DETROIT (AP) — The auto industry, fed up with slow progress toward finding out why some air bags explode with too much force, has hired a Virginia rocket science company to investigate the matter.
Ten automakers whose vehicles have been recalled because of problems with Takata Corp. air bags said Thursday they have jointly hired Orbital ATK to figure out the problem. The suburban Washington, D.C., company makes rocket propulsion systems, small arms ammunition, warhead fuses and missile controls.
The companies also named David Kelly, a former acting administrator of the National Highway Traffic Safety Administration, as project manager for the investigation.
Air bags inflators made by Takata of Japan can explode with too much force, sending shrapnel into car and truck cabins. At least six people have been killed and 64 injured due to the problems, which surfaced a decade ago. So far, about 17 million cars and trucks have been recalled in the U.S. and 22 million worldwide to replace the inflators, but Takata has been unable to pinpoint the cause. The company has known about the problems since at least 2004.
Takata uses ammonium nitrate to create a small explosion that quickly inflates its air bags. But government investigators say the chemical can burn faster than designed if exposed to prolonged airborne moisture. That can cause it to blow apart a metal canister meant to contain the explosion. Automakers, Takata and the government all want to find out just how much humidity and time it takes to cause the problem, both of which are unknown.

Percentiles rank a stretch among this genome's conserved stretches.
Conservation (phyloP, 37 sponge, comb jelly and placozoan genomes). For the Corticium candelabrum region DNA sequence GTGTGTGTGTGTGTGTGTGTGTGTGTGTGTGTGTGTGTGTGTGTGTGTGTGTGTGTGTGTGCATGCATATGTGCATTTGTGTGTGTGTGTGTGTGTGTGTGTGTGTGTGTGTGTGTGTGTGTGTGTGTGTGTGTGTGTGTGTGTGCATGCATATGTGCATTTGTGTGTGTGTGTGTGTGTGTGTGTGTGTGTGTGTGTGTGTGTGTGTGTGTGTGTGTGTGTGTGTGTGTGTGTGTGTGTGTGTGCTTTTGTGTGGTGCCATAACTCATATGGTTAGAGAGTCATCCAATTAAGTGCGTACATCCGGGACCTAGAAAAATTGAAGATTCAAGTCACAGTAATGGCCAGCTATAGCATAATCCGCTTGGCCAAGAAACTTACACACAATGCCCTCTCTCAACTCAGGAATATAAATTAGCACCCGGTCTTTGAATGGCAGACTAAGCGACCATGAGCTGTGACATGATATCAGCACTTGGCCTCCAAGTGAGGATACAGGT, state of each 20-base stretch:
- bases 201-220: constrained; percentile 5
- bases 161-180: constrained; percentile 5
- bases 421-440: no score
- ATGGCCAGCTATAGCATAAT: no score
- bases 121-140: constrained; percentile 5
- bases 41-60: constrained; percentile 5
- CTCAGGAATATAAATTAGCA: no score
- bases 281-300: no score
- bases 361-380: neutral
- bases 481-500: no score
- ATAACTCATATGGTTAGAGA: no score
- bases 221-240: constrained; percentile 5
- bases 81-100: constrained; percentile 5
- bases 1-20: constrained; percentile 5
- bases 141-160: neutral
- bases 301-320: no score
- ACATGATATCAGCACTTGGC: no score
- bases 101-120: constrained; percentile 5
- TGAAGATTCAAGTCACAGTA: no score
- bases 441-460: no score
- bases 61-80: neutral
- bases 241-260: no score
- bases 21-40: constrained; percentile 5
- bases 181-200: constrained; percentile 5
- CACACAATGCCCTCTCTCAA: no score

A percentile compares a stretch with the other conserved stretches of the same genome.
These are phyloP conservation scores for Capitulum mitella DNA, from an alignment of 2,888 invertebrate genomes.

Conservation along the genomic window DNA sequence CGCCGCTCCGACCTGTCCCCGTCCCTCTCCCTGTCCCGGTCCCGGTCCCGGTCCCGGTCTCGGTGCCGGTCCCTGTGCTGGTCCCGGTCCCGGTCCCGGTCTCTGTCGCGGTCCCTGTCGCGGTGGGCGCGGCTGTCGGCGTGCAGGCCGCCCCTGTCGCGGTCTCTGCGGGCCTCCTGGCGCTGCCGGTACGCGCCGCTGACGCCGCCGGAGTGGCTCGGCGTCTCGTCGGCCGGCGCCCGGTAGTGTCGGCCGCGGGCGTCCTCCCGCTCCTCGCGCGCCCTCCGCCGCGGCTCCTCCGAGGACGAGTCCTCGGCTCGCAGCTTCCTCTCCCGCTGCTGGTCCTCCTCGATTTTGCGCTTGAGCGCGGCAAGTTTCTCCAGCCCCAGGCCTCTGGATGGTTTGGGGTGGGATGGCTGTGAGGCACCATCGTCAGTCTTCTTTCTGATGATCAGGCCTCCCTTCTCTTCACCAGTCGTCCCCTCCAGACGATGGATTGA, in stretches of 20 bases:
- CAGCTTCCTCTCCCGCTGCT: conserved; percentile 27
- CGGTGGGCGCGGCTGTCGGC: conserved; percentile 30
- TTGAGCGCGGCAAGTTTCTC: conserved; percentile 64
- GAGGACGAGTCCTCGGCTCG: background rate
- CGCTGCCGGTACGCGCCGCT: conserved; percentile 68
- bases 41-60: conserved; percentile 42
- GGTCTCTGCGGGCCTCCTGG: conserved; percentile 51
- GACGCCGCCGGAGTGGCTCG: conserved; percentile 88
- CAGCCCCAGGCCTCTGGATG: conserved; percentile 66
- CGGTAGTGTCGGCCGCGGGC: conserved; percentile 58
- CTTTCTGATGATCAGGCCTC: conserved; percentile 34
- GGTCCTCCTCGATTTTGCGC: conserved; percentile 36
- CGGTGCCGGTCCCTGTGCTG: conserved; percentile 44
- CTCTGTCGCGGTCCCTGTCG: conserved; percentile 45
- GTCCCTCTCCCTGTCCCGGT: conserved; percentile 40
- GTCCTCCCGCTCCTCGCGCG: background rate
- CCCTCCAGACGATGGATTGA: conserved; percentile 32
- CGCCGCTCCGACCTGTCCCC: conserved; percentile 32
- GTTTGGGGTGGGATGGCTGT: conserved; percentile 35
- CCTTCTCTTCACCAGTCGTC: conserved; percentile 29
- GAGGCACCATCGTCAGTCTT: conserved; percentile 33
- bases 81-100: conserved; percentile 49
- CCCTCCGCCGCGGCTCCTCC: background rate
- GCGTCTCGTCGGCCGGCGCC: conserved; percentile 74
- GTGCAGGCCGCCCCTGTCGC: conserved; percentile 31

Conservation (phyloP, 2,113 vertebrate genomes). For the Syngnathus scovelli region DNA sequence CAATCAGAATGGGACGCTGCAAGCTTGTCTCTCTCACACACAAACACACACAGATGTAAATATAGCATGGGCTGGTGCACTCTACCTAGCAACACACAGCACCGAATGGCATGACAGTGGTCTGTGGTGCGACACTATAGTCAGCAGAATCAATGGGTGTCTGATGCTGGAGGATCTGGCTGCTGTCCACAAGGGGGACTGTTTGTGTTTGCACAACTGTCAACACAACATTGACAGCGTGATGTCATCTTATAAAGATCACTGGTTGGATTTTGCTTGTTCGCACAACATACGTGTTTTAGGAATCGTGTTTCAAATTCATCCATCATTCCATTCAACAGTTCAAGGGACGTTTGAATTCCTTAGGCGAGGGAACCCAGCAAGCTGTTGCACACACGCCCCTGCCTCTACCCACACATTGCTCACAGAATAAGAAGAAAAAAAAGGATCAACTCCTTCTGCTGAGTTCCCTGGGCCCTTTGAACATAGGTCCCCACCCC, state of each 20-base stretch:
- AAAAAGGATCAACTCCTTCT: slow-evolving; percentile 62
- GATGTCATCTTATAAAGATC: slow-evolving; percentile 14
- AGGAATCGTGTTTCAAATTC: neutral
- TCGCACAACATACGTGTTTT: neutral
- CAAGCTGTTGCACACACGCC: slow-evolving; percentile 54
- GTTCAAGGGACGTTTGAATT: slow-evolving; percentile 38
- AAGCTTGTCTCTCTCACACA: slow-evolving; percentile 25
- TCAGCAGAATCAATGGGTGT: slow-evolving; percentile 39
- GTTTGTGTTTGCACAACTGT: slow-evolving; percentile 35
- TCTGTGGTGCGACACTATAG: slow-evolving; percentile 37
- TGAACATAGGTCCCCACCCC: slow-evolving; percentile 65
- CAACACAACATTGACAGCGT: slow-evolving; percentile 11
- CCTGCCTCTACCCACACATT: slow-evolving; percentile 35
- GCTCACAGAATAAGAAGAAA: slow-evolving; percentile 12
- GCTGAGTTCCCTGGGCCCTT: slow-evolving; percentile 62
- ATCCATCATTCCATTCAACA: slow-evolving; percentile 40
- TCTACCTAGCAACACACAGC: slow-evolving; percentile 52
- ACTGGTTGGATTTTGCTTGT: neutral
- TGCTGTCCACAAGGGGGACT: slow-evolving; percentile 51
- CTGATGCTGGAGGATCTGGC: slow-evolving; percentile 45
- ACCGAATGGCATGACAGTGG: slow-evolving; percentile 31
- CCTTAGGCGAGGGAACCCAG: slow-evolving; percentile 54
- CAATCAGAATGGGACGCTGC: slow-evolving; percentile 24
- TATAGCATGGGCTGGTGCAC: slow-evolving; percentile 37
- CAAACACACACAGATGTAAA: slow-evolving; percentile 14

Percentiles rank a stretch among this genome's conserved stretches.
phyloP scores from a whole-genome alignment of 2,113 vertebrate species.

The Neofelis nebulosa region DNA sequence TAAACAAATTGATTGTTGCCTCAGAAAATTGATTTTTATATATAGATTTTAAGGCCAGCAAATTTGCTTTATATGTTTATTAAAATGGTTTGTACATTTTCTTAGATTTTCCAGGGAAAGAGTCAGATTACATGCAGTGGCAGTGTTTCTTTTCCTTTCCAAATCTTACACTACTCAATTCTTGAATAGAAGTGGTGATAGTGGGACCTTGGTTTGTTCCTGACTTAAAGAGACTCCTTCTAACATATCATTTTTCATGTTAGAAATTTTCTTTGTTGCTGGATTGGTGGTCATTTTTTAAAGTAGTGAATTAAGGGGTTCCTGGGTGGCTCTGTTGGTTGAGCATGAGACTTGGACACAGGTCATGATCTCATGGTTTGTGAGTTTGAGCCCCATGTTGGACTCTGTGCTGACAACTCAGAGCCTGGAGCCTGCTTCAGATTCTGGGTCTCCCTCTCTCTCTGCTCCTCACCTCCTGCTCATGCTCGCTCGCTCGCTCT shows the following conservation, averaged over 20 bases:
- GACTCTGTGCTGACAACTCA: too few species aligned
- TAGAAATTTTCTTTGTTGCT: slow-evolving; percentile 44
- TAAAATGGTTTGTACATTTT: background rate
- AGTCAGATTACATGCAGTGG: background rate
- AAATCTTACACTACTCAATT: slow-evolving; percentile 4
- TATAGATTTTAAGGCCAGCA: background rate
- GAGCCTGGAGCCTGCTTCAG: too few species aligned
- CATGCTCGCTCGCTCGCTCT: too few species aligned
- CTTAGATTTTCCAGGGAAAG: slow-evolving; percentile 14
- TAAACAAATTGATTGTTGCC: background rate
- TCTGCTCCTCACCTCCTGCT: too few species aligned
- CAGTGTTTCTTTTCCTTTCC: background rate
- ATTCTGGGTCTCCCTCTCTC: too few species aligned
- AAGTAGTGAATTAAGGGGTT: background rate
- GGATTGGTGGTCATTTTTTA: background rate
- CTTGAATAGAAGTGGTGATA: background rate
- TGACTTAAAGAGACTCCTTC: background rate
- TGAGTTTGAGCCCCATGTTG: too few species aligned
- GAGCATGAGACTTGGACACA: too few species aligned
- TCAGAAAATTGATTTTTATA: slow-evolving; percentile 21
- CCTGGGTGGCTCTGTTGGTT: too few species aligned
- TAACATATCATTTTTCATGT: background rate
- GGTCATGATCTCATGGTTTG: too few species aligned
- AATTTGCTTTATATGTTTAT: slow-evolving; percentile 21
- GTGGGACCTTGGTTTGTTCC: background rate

Orbital ATK has the ability to quickly simulate the impact of humidity on the propellant over long periods of time, which is key to finding out the cause, Kelly said in an interview. The company will test air bag inflators that were taken from cars that have been repaired under recalls.
"The Orbital team has a tremendous amount of experience in being able to test that and being able to look at burn rates on a large scale," he said.
Long-term stability of air bag propellant is important because cars are staying on the road for 10 or 15 years, much longer than in the past, Kelly said.
He wouldn't estimate how long it might take to find a cause. "We don't want to prejudge that process. It is much more important for us to get the answer right than to get the answer back," Kelly said.
Orbital ATK will share data with Takata and government safety investigators. Once a cause is found, it will be disclosed to all stakeholders and the public, Kelly said.
The automakers, led by Toyota, include BMW, Fiat Chrysler, Ford, General Motors, Honda, Mazda, Mitsubishi, Nissan and Subaru. Several said privately they hired Orbital to speed up the investigation.
In a statement, Takata said welcomes Orbital and Kelly and will work with them and NHTSA on the investigation. The company said it has been in contact with automakers and will support their investigation by sharing results of its own testing.
Takata is being fined $14,000 per day by NHTSA for allegedly failing to cooperate in the government's probe of the problem, an accusation that Takata denies. Fines began Feb. 20 and have grown to $98,000 so far.